Like the other MMOs of its time, Neverwinter is steeped in vertical progression at maximum level. Each new update adds new areas to explore, each with more powerful gear to find, upgrade, and socket. The New Player Experience walks you through every aspect of progressing your character, and there are plenty of community-made videos to fully explain where to focus your time and increase your efficiency in getting your character to top form.
The character sheet has been tidied up - and done so for the better. Enchantments once slotted into each piece of armor have now been moved to a separate page in the character UI. The Powers, Companions, and Mounts pages have also been cleaned up. These updates have streamlined the management of character development.
Another strength of the Post-20 grind is Neverwinter’s seemingly healthy player base. I tried a couple of different guilds to join (one as a returning level 20, the other with a new character) while playing, and both were alive and kicking. Both guilds were part of alliances, and plenty of players were online at most hours. Everyone was friendly and willing to answer questions, and even while soloing, the guild boons were a nice benefit. Outside of the guild, the Looking For Group channel was constantly popping requests, and the queues were quick to fill.
Living In A State Of Zen
As a free-to-play MMO, Neverwinter is rife with microtransactions. Neverwinter’s cash shop, the Zen Market, is basically the MMORPG genre's equivalent to Amazon - if you could ever imagine wanting an item, the Zen Market has it. Mounts, companions, crafting materials and profession boosts, campaign completion tokens, premium character races, and just about anything else you need to maximize your character’s abilities are available.
Like virtually every free-to-play MMO, Neverwinter has added battle passes for each new update. There’s a free track with additional rewards for the paid version of the pass. Neverwinter also hangs on to a controversial 2013 staple, the loot box. With each update comes a new loot box full of desirable items. Do you need them? No. Do you want them? Yes. Will you have to convert real money into Zen to buy keys? If you want to unlock them, yes, you will.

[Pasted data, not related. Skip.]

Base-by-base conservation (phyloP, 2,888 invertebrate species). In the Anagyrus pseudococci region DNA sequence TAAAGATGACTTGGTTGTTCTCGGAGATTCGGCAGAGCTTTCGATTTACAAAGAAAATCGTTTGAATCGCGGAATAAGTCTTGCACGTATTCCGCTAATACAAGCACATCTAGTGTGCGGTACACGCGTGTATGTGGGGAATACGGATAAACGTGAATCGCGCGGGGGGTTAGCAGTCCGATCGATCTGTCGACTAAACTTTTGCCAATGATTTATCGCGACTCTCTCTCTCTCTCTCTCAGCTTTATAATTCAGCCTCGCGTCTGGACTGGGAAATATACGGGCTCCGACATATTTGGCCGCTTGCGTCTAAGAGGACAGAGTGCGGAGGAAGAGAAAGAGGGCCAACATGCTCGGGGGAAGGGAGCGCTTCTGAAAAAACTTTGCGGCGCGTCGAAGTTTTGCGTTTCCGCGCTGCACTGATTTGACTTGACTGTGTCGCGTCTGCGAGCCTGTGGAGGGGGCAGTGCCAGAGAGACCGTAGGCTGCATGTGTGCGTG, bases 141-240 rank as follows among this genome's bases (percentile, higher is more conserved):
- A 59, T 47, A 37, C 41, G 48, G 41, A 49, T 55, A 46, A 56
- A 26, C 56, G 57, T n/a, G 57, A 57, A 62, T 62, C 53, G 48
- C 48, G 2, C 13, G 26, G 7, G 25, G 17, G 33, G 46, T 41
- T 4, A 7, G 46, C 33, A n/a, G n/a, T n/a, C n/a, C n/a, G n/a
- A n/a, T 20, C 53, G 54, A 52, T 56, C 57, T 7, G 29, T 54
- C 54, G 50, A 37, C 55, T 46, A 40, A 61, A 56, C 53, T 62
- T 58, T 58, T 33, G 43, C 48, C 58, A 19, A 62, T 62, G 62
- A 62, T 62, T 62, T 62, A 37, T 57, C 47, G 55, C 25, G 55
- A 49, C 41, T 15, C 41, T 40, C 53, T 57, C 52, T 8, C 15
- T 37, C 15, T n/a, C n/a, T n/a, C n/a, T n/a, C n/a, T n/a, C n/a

Even in death, you can’t avoid the Zen Market.
There is no question that most gamers would consider the Zen Market pay-to-win. Even someone like myself that doesn’t get into the competitive side of MMOs any longer can see that the Zen Market is the dividing line between the haves and the have-nots. As with most free-to-play MMOs, Neverwinter claims you can still get anything available in the game without using real money. This may technically be true, but like always, the amount of time required for the average player to amass the currency to do so keeps the most coveted premium items out of reach.
And even if you can make peace with the fact that you’ll never see these items without using real money, the in-your-face nature of the Zen Market - daily login messages, Zen Market and Astral Diamon Store icons in the menu bar, loot box announcements, and the option to purchase consumable items in multiple menus, to name but a few - deter from the player's immersion in the world that Cryptic Studios has worked so hard to create.
After all of the changes, all of the updates, and all of the reworks of the last ten years, Neverwinter really hasn’t changed all that much. Cryptic Studios has consistently added new content, and although they seem to struggle with the new player experience, most of their attempts to streamline character progression and game mechanics have come off decently, especially in the UI department. They continue to leverage the strength of the Forgotten Realms campaign setting to keep players coming back for more adventures. Although I don’t ever see Neverwinter rivaling the giants of the MMORPG genre, I don’t see it fading away into the sunset any time soon.